The social life at the beach had its share of changes in the Seventies as well: Volleyball became a major activity in the lives of many of our surfers, with an annual tournament resulting in participation that would compare to our annual surfing contest. The marbles contest, the Bocci Ball contest, the table-folding contest, all were received with overwhelmingly appeal. The 1973 Club Olympic Games, with competition in horseshoes, darts, chug-a-lug, tug-o-war, etc. brought out the best of participation and competitive spirit in hundreds of Club members, young and old alike. The pie throwing contest, to raise a donation for the church in San Clemente, resulted in over $200.00 in contributions. The annual Costume Promenade produced an astonishing array of prize-winning costumes.

As the beach opened up to a more public place, the need for more formalized experiences, including surf schools, citizen advisory boards, and events.

In the mid 70’s, Dorian “Doc” Paskowitz opened his Surf School at ‘Nofre and began to teach visiting surfers from all around the globe about the physical, spiritual and scientific value of surfing and its surrounding lifestyle. Still a fixture at the beach, the entire family has at one time or another been involved with the School which has now introduced the wonders of wave riding to hundreds of surf stoked kids.

By 1978, California was experincing the sixth year of a drought that produced water shortages, incomparable vintages of wine and a record number of sunny days at the beach. It would also be a year of great south swells, remembered by some as one of the best.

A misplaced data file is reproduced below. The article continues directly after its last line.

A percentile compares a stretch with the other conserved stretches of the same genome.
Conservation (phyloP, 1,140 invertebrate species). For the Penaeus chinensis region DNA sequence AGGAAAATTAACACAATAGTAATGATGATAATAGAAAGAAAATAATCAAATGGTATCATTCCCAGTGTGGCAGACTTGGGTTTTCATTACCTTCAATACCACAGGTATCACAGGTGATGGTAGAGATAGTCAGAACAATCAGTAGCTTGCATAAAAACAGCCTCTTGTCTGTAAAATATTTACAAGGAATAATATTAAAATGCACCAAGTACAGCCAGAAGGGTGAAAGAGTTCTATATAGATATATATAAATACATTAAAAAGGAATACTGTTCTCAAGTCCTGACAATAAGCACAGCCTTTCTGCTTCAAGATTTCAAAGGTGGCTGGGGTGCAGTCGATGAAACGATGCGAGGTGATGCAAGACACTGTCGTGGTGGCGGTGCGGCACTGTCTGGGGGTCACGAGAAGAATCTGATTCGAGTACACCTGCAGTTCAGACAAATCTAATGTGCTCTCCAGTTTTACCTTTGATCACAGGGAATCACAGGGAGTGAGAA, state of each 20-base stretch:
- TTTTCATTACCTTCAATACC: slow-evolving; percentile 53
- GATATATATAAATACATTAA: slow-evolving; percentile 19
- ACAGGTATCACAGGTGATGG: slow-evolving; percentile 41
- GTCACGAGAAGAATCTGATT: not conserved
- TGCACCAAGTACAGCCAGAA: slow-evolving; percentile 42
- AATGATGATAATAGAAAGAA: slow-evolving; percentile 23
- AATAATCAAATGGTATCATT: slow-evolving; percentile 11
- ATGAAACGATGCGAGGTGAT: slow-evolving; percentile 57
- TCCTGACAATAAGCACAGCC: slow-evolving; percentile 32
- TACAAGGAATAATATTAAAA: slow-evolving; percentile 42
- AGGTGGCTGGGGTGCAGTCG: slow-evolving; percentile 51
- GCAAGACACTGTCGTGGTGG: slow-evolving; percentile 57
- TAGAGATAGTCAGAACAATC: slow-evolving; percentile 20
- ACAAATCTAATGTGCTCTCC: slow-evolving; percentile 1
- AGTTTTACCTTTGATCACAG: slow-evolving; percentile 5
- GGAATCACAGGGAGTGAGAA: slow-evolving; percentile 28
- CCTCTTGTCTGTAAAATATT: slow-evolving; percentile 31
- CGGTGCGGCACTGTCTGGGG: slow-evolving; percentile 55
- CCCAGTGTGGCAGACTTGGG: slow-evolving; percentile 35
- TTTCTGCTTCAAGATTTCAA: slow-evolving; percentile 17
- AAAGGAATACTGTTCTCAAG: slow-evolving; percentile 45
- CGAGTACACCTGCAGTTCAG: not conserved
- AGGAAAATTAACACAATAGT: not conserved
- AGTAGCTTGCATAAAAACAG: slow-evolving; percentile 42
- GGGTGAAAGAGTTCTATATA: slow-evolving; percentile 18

Around 1979, the Beach Citizens Advisory Committee was formed, for the purpose of providing advice and assistance to the State arks System regarding the policies and requirements of the beach and its users. A 12 member panel (with 6 from the Club and 6 from the State)

It included former San Clemente mayor Donna Wilkerson, Benny Merrill, Sam Conroy, Les Williams, Tom Turner, Lynn Hicks Art Beard, and Ruth Yielding. Later the group would expand to include Steve Pezman, and Jack Stowe from the Parks Department, as well as many other guest committee members who gave perspective and expertise to the board.

It was (as Charles Dickens said) the best of times and the worst of times.

The fabric of the Surfing Club had been stretched to the breaking point, battered by national politics, burned by President Nixon, torn by desertion, and frayed by the winds of change. But thanks to the remarkable solidarity of the membership, the dedication of Club President Doug Craig, and the leadership of the Board, it had held together.

Next: The Eighties